I think this image stuck with me for two reasons. The first is the way it symbolises love. Kate Winslet’s Clementine is like an explosion of colour in Joel’s monotonous life. She’s impulsive, outspoken, loud – all of the things that Joel is not. She colours in all the parts of him left blank, and they complete each other in unexpected (and yes, perhaps improbable) ways. His life takes on a technicolour hue when he’s around her, but as soon as she’s gone all the colour leaves the room. It’s one of those things you don’t realise at first (both Carrey and Winslet are so magnetic in their performances that it seems wrong to look away), but as soon as she’s gone there’s a profound sense of emptiness, like something absolutely intrinsic is missing.
It’s true what they say – you don’t know what you’ve got ‘til it’s gone. And I think that’s probably true of the majority of love affairs, as lives intertwine and paths cross over. She becomes an essential part of him, she colours his world, and once she leaves the world becomes blank, mundane and cold. I think Joel’s face as he stares into the blank space where Clementine used to be really says it all.
It also speaks volumes about the nature of memory. While some things we recall can appear as clearly to us as if they happened moments ago, other details fade. Joel remembers exactly what Clementine wore at the bookstore, and he remembers every word of her speech, and yet the colours and words around him pale into insignificance, as if they never existed in the first place. When Joel realises he’s about to lose this moment forever, the last of the colour drains away from the room, and we’re left with a memory removed of all vibrancy and meaning. Gondry’s manipulation of the frame, which is now half empty due to Clem’s absence, perfectly illustrates the fleeting nature of memory – we cannot truly hold on to every aspect of the past, no matter how much we may try to. Each of our memories are coloured, changed and warped by our own perceptions, and true mental representation of a moment becomes impossible to achieve.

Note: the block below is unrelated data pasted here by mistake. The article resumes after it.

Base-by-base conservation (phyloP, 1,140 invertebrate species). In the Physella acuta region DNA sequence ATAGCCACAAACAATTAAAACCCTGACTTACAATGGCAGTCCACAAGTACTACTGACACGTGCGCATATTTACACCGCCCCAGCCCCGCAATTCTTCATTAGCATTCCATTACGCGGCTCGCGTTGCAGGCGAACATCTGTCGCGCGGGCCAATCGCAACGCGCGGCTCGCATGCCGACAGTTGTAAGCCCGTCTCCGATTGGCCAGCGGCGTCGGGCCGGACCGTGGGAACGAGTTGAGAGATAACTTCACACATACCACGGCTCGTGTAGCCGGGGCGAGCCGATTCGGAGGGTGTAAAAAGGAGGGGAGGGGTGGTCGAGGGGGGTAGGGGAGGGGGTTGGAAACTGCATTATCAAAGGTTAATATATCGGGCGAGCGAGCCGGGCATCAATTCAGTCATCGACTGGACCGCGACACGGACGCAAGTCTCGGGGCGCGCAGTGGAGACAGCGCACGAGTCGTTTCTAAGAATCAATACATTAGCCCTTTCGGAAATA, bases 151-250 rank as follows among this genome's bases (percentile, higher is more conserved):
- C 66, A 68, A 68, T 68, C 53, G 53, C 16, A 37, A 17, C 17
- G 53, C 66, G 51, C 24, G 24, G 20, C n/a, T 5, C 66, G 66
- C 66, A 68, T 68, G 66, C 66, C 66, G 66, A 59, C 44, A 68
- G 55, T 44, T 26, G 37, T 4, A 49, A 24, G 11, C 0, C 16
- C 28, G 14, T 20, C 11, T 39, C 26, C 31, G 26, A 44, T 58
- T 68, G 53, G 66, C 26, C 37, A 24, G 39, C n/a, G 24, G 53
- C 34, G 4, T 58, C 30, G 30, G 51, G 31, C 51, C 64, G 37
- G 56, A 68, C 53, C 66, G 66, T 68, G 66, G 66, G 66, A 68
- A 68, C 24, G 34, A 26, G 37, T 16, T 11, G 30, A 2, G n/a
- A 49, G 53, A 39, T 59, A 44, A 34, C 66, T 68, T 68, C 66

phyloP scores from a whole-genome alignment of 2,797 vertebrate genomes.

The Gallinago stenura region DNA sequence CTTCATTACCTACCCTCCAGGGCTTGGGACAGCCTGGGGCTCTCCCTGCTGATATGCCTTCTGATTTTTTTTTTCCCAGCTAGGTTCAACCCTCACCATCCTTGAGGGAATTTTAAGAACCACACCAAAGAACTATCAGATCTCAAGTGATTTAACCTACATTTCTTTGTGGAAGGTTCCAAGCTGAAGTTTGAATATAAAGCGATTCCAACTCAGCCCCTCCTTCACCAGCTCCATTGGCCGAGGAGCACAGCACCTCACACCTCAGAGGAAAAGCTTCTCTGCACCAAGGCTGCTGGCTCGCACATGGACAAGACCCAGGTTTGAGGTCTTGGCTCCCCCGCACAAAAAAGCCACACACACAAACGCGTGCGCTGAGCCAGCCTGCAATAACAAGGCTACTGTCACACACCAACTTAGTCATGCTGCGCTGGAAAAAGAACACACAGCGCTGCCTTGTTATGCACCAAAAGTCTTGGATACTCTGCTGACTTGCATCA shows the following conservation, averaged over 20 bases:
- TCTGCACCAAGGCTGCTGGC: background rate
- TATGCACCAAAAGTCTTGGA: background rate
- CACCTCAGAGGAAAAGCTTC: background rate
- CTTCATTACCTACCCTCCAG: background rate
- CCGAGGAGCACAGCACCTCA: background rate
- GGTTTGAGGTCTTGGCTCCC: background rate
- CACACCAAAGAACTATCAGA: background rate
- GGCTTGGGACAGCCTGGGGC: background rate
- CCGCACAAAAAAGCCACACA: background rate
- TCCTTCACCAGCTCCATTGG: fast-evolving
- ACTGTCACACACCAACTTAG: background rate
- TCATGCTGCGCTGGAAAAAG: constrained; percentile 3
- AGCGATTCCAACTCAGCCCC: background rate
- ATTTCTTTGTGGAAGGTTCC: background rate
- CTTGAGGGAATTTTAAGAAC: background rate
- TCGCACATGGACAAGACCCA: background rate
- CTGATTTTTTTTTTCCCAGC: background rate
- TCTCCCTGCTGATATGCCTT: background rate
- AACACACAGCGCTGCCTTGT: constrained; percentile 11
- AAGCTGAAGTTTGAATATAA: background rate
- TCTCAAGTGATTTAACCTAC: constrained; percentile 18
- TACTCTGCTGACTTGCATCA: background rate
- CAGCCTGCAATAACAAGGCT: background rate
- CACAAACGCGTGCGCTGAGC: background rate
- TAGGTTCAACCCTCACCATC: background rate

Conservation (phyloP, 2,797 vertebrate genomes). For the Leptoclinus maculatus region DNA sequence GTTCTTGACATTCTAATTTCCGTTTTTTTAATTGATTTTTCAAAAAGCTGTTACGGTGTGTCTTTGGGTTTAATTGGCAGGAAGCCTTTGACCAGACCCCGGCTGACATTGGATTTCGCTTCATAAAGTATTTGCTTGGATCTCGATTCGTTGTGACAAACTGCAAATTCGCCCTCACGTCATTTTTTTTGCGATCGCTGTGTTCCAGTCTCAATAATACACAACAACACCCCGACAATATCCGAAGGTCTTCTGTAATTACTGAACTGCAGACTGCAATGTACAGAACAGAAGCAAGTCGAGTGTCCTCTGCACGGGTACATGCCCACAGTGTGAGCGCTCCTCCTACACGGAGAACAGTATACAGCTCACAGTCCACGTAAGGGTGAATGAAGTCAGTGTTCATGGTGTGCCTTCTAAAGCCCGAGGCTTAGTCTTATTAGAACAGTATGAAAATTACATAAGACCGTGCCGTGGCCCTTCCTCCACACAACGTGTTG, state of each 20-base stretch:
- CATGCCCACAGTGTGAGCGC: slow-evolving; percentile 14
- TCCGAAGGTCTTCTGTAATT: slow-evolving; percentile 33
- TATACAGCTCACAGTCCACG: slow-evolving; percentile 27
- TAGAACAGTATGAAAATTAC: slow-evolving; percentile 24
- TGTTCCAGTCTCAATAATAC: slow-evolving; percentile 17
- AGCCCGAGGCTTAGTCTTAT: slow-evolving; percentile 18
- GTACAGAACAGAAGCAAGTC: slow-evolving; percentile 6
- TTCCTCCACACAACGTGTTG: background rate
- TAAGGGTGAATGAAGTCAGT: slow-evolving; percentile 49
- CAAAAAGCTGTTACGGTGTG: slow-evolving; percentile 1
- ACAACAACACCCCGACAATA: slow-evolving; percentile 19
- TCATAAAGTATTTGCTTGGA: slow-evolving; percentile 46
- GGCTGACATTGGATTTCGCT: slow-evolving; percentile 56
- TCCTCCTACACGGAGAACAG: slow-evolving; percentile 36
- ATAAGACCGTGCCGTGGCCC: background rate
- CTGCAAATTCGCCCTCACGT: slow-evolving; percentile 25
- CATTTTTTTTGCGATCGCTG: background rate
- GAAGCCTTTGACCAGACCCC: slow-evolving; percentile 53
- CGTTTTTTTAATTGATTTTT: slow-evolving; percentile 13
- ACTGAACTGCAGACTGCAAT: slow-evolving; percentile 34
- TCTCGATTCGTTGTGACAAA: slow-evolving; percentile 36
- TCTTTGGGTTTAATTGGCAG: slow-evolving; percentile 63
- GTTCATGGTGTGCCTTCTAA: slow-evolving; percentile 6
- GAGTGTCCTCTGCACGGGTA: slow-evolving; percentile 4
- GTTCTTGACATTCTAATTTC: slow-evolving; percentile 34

My choice of still shot may not be the first image that pops to mind when others think of this movie, and I’m sure that many would argue that there are better scenes that encapsulate Joel’s story and the feel of the movie. But perhaps that’s the point. Our memories, thoughts and feelings are all subjective, as is our interpretation of the film. Although Joel’s experience of brainwashing is the only one we are subjected to, it is clear that his experience is heavily shaped by his own psyche and personality. He dwells on particular moments in his life that to others would seem insignificant, but they are central to who he is and how he feels. We do not know what kind of process Clem would have gone through, and we don’t know what memories would have seemed the most significant in her mind, but there is no doubt that her interpretation of events would have been very different from the perspective projected by Joel.
This reflects back on the audience – whilst the image of the colour drained library lingers with me, it will be different with everyone who watches it. And that’s the magic of this film. Memory, and how it’s shaped by time and experience, informs not just the narrative and characterisation portrayed in the film, but also how we as an audience respond to it and remember it. And truly, I think that that is very beautiful indeed.
Mel c is the Deputy Editor of FILM, THEATRE & TV at PTL. She uses this fact as an excuse to devote her life to Netflix. When Mel actually leaves her flat, she studies English Literature and History chez Edinburgh. She enjoys long walks, good company, and has a profound weakness for chocolate, tea and coffee. Ply her with any of these things, and you will buy her friendship.
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(Images sourced from: here and here)